Plain lye formed the backbone of much of the everyday laundry cleaning arsenal and was fairly easy to obtain. Ashes from household fires were packed into a barrel with holes drilled in the bottom and lined with hay. Water was poured through the ashes and concentrated lye dripped from the holes.
Since soap was expensive and since lye could be made at home, poorer households might wash their laundry entirely without soap.
A variety of preparations might be used on stained clothing. Chalk, brick dust and pipe clay were used on greasy stains. Alcohol treated grass stains and kerosene, bloodstains. Milk was thought to remove urine stains and fruit. Ironically, urine, due to the ammonia content was often used for bleaching as were lemon and onion juice. Makes modern eyes water just thinking about the process.
To prevent fading, colored garments like calicos were not soaked or washed with lye or soda. They were washed in cold or lukewarm water by hand, rather than agitated with a bat. Ox-gall might be added to the water to help preserve the color.
Obtaining ox-gall meant sending a glass bottle to the butcher who would drain the liquid of cow’s gall bladders into it. Doesn’t that sound like what you want to add to your next wash cycle?
Articles that needed starching would be dipped in water that potatoes or rice had been cooked in and saved for laundry day. Laundresses were cautioned to make sure that the starch water had not soured or gone moldy before dipping clothing into it. Another appetizing thought.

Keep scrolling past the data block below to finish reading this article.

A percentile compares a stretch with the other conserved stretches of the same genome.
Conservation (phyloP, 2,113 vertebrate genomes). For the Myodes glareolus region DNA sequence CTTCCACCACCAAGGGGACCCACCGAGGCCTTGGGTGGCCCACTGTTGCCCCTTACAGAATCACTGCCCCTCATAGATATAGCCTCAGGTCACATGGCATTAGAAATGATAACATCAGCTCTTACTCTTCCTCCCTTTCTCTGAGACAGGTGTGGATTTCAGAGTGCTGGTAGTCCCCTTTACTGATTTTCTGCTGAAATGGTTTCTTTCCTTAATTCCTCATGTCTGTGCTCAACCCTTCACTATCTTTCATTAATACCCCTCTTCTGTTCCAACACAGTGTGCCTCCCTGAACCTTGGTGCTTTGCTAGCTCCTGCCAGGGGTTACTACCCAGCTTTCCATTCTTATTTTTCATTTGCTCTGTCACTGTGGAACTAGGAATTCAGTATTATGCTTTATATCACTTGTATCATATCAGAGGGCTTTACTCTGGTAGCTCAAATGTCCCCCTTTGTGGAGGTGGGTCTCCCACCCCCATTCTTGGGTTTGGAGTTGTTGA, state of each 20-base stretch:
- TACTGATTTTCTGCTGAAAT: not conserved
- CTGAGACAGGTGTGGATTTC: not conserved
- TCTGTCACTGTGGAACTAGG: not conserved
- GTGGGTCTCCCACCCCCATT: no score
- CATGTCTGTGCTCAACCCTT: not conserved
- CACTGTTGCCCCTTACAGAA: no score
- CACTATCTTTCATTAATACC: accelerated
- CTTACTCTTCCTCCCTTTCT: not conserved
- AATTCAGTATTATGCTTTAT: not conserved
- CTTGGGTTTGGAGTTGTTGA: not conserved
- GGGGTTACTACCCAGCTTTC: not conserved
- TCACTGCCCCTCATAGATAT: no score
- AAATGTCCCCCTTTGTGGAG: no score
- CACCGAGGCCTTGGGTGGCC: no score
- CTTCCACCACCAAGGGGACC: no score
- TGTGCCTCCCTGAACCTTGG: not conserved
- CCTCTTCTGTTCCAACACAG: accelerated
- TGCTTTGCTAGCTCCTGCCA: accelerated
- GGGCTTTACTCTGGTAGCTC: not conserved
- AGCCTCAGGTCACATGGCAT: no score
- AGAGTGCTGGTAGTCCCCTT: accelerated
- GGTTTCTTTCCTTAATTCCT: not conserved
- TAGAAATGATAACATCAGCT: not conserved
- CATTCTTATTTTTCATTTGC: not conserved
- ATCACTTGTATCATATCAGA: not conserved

Out of the Wash and on to Drying
More often, two people would work together to wring the water from the laundry by twisting. Afterwards, clothes would be hung on clotheslines--usually without clothespins, bushes, hedgerows, wooden frames or laid over the lawn to dry. Some estates and towns had drying greens, fields of grass for laundry to be dried upon. The chlorophyll in the grass and the sunshine also helped bleach fabrics. Inclement weather forced drying inside to kitchen and attic spaces.
As if this was not enough, after the laundry finally dried, nearly every article required pressing of some form. But the history of ironing is a subject for another post.
- Kristina Harris. Victorian Laundry (or, Aren't You Glad You Didn't Live Then?)
- The Complexities of Wash Day in the 18th Century
- History of Washing Clothes
- History of Laundry
- Michael Olmert. Laundries:Largest Buildings in the Eighteenth-century Backyard
- Victoria Rumble. Victorian Era Laundry & Housekeeping
Free Google Books-digitized originals
- Madam Johnson’s Present Every young woman’s companion in useful and universal knowledge(1770)
- Every Woman her own House-Keeper (1796)
Darcy's Decision and The Future Mrs. Darcy. Click here to find her books on Amazon. For more on her writing and other Random Bits of Fascination, visit her website. You can also like her on Facebook, follow on Twitter(@WriteMariaGrace) or email her.